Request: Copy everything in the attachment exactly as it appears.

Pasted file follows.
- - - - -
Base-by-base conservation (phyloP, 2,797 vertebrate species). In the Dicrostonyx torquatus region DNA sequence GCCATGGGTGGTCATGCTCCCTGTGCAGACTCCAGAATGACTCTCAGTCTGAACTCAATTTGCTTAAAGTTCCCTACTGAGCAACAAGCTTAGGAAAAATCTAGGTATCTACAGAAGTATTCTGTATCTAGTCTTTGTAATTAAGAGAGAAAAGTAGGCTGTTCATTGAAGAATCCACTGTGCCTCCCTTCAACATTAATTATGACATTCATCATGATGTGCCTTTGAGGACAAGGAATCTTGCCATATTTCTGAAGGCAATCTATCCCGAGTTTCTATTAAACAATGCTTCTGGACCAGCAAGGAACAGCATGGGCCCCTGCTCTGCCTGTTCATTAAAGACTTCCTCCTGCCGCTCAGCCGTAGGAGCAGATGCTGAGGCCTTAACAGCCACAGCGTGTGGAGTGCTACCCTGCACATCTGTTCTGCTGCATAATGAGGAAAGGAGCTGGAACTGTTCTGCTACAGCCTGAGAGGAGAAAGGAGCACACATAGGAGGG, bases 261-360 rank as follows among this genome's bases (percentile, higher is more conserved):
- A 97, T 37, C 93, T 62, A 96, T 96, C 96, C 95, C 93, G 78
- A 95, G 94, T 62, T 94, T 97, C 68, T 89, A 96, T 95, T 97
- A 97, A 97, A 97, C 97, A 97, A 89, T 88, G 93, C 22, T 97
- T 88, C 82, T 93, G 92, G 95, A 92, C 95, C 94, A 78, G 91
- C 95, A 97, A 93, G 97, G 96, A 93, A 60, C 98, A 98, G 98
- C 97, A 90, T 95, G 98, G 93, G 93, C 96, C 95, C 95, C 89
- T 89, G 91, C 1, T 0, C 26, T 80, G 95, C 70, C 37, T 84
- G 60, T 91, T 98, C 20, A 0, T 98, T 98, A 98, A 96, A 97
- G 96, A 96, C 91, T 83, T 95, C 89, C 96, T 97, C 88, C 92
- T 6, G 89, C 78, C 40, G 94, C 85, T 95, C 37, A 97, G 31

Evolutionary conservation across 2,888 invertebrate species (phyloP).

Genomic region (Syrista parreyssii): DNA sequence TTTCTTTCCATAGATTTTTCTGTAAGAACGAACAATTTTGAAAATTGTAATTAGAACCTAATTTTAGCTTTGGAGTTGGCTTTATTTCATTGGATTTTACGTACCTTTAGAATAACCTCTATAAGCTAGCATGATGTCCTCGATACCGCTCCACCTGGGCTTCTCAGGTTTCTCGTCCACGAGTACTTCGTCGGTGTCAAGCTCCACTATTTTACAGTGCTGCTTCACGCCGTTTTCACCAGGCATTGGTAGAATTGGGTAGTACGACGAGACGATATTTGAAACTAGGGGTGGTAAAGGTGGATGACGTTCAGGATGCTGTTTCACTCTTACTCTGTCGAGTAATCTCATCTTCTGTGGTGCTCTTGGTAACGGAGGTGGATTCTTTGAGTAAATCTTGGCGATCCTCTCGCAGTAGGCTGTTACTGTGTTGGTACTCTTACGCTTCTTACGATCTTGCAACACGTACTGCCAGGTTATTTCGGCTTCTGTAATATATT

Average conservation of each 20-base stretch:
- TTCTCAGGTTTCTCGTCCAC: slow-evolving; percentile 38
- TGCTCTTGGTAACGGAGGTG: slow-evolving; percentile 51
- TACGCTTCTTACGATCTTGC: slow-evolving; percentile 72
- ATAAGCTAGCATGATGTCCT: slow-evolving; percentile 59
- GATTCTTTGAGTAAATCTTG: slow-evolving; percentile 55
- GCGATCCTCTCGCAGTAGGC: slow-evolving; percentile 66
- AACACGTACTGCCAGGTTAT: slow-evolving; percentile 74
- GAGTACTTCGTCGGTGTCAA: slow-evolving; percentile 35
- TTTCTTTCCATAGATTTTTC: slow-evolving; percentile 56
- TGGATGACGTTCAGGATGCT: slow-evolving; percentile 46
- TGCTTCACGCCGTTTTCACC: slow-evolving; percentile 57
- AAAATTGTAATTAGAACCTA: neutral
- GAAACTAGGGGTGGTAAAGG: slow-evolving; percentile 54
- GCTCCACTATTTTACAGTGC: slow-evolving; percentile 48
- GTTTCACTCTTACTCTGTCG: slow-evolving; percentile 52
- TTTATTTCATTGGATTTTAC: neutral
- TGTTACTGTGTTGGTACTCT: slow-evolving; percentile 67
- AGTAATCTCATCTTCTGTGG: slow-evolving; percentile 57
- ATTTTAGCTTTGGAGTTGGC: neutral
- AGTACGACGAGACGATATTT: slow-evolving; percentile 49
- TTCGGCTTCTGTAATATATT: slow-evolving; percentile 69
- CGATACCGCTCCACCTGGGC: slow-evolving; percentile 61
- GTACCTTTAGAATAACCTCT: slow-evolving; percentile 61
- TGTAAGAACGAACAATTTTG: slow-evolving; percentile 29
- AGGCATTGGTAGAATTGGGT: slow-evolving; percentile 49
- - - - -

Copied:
Base-by-base conservation (phyloP, 2,797 vertebrate species). In the Dicrostonyx torquatus region DNA sequence GCCATGGGTGGTCATGCTCCCTGTGCAGACTCCAGAATGACTCTCAGTCTGAACTCAATTTGCTTAAAGTTCCCTACTGAGCAACAAGCTTAGGAAAAATCTAGGTATCTACAGAAGTATTCTGTATCTAGTCTTTGTAATTAAGAGAGAAAAGTAGGCTGTTCATTGAAGAATCCACTGTGCCTCCCTTCAACATTAATTATGACATTCATCATGATGTGCCTTTGAGGACAAGGAATCTTGCCATATTTCTGAAGGCAATCTATCCCGAGTTTCTATTAAACAATGCTTCTGGACCAGCAAGGAACAGCATGGGCCCCTGCTCTGCCTGTTCATTAAAGACTTCCTCCTGCCGCTCAGCCGTAGGAGCAGATGCTGAGGCCTTAACAGCCACAGCGTGTGGAGTGCTACCCTGCACATCTGTTCTGCTGCATAATGAGGAAAGGAGCTGGAACTGTTCTGCTACAGCCTGAGAGGAGAAAGGAGCACACATAGGAGGG, bases 261-360 rank as follows among this genome's bases (percentile, higher is more conserved):
- A 97, T 37, C 93, T 62, A 96, T 96, C 96, C 95, C 93, G 78
- A 95, G 94, T 62, T 94, T 97, C 68, T 89, A 96, T 95, T 97
- A 97, A 97, A 97, C 97, A 97, A 89, T 88, G 93, C 22, T 97
- T 88, C 82, T 93, G 92, G 95, A 92, C 95, C 94, A 78, G 91
- C 95, A 97, A 93, G 97, G 96, A 93, A 60, C 98, A 98, G 98
- C 97, A 90, T 95, G 98, G 93, G 93, C 96, C 95, C 95, C 89
- T 89, G 91, C 1, T 0, C 26, T 80, G 95, C 70, C 37, T 84
- G 60, T 91, T 98, C 20, A 0, T 98, T 98, A 98, A 96, A 97
- G 96, A 96, C 91, T 83, T 95, C 89, C 96, T 97, C 88, C 92
- T 6, G 89, C 78, C 40, G 94, C 85, T 95, C 37, A 97, G 31

Evolutionary conservation across 2,888 invertebrate species (phyloP).

Genomic region (Syrista parreyssii): DNA sequence TTTCTTTCCATAGATTTTTCTGTAAGAACGAACAATTTTGAAAATTGTAATTAGAACCTAATTTTAGCTTTGGAGTTGGCTTTATTTCATTGGATTTTACGTACCTTTAGAATAACCTCTATAAGCTAGCATGATGTCCTCGATACCGCTCCACCTGGGCTTCTCAGGTTTCTCGTCCACGAGTACTTCGTCGGTGTCAAGCTCCACTATTTTACAGTGCTGCTTCACGCCGTTTTCACCAGGCATTGGTAGAATTGGGTAGTACGACGAGACGATATTTGAAACTAGGGGTGGTAAAGGTGGATGACGTTCAGGATGCTGTTTCACTCTTACTCTGTCGAGTAATCTCATCTTCTGTGGTGCTCTTGGTAACGGAGGTGGATTCTTTGAGTAAATCTTGGCGATCCTCTCGCAGTAGGCTGTTACTGTGTTGGTACTCTTACGCTTCTTACGATCTTGCAACACGTACTGCCAGGTTATTTCGGCTTCTGTAATATATT

Average conservation of each 20-base stretch:
- TTCTCAGGTTTCTCGTCCAC: slow-evolving; percentile 38
- TGCTCTTGGTAACGGAGGTG: slow-evolving; percentile 51
- TACGCTTCTTACGATCTTGC: slow-evolving; percentile 72
- ATAAGCTAGCATGATGTCCT: slow-evolving; percentile 59
- GATTCTTTGAGTAAATCTTG: slow-evolving; percentile 55
- GCGATCCTCTCGCAGTAGGC: slow-evolving; percentile 66
- AACACGTACTGCCAGGTTAT: slow-evolving; percentile 74
- GAGTACTTCGTCGGTGTCAA: slow-evolving; percentile 35
- TTTCTTTCCATAGATTTTTC: slow-evolving; percentile 56
- TGGATGACGTTCAGGATGCT: slow-evolving; percentile 46
- TGCTTCACGCCGTTTTCACC: slow-evolving; percentile 57
- AAAATTGTAATTAGAACCTA: neutral
- GAAACTAGGGGTGGTAAAGG: slow-evolving; percentile 54
- GCTCCACTATTTTACAGTGC: slow-evolving; percentile 48
- GTTTCACTCTTACTCTGTCG: slow-evolving; percentile 52
- TTTATTTCATTGGATTTTAC: neutral
- TGTTACTGTGTTGGTACTCT: slow-evolving; percentile 67
- AGTAATCTCATCTTCTGTGG: slow-evolving; percentile 57
- ATTTTAGCTTTGGAGTTGGC: neutral
- AGTACGACGAGACGATATTT: slow-evolving; percentile 49
- TTCGGCTTCTGTAATATATT: slow-evolving; percentile 69
- CGATACCGCTCCACCTGGGC: slow-evolving; percentile 61
- GTACCTTTAGAATAACCTCT: slow-evolving; percentile 61
- TGTAAGAACGAACAATTTTG: slow-evolving; percentile 29
- AGGCATTGGTAGAATTGGGT: slow-evolving; percentile 49